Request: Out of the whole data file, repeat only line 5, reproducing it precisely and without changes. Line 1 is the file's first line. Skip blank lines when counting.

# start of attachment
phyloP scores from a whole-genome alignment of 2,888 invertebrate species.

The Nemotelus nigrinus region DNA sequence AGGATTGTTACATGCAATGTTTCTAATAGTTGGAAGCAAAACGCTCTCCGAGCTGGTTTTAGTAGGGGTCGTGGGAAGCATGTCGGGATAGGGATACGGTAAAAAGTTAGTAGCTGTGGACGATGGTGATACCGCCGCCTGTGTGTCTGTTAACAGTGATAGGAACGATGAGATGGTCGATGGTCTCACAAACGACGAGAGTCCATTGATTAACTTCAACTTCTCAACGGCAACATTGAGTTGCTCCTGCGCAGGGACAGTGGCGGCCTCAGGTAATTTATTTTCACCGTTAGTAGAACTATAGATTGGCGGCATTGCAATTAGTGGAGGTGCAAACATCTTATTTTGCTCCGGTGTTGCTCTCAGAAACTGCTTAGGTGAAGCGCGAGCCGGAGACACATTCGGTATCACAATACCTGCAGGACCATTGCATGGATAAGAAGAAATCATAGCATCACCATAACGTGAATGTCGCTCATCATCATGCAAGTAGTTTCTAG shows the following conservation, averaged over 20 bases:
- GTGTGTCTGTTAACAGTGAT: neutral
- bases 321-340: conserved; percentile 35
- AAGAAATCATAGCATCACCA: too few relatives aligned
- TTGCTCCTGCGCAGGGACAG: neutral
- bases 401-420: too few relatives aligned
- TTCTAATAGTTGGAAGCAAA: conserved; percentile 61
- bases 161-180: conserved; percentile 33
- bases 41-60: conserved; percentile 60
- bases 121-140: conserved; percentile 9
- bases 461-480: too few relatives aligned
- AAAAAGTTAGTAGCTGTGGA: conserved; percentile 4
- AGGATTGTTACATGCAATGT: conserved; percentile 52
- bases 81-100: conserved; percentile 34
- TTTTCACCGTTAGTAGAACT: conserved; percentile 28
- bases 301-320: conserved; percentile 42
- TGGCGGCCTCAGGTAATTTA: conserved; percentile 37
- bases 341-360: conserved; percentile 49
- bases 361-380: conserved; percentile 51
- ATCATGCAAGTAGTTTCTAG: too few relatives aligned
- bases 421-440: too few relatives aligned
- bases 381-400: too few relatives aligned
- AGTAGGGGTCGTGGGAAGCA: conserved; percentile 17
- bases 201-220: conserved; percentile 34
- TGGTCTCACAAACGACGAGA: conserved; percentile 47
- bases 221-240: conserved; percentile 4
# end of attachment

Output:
- AAGAAATCATAGCATCACCA: too few relatives aligned